Equally important, Go is meant to be easy to program in. Its basic syntax is C-like, but it eliminates redundant syntax and boilerplate while streamlining operations such as object definition. The Go team's goal was to create a language that's as pleasant to code in as a dynamic scripting language yet offers the power of a compiled language.
Go is still a work in progress, and the language specification may change. That said, you can start working with it today. Google has made tools and compilers available along with copious documentation; for example, the Effective Go tutorial is a good place to learn how Go differs from earlier languages.
Experimental programming language No. 4: F#
Functional programming has long been popular with computer scientists and academia, but pure functional languages like Lisp and Haskell are often considered unworkable for real-world software development. One common complaint is that functional-style code can be difficult to integrate with code and libraries written in imperative languages like C++ and Java.
Enter F# (pronounced "F-sharp"), a Microsoft language designed to be both functional and practical. Because F# is a first-class language on the .Net Common Language Runtime (CLR), it can access all of the same libraries and features as other CLR languages, such as C# and Visual Basic.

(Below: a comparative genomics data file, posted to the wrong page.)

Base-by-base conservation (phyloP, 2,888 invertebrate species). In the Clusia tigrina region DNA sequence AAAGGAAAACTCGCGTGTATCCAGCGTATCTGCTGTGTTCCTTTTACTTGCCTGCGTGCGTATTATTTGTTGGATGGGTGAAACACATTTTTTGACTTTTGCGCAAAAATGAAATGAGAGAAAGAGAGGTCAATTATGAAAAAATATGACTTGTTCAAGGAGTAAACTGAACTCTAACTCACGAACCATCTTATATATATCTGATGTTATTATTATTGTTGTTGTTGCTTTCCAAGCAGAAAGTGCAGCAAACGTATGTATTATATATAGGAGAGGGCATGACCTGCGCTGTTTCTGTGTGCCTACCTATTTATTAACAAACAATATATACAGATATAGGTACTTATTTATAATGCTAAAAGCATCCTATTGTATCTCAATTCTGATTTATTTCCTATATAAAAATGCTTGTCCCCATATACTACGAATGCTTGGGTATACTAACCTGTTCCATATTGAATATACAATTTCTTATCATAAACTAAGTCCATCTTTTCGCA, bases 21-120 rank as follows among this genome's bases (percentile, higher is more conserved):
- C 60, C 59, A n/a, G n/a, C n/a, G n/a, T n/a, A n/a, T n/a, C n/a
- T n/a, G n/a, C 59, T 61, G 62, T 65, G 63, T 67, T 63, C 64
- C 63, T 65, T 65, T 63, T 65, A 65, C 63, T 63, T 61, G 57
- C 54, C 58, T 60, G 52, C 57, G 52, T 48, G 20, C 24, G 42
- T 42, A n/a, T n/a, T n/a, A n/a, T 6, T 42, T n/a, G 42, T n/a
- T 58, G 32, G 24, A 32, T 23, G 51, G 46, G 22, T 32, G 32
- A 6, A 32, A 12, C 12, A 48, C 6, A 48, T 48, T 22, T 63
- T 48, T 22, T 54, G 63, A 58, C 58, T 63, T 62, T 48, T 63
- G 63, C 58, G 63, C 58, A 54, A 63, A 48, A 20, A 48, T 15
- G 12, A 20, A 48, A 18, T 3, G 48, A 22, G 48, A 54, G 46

F# code resembles OCaml somewhat, but it adds interesting syntax of its own. For example, numeric data types in F# can be assigned units of measure to aid scientific computation. F# also offers constructs to aid asynchronous I/O, CPU parallelization, and off-loading processing to the GPU.
After a long gestation period at Microsoft Research, F# now ships with Visual Studio 2010. Better still, in an unusual move, Microsoft has made the F# compiler and core library available under the Apache open source license; you can start working with it for free and even use it on Mac and Linux systems (via the Mono runtime).
Experimental programming language No. 5: Opa
Opa doesn't replace any of these languages individually. Rather, it seeks to eliminate them all at once, by proposing an entirely new paradigm for Web programming. In an Opa application, the client-side UI, server-side logic, and database I/O are all implemented in a single language, Opa.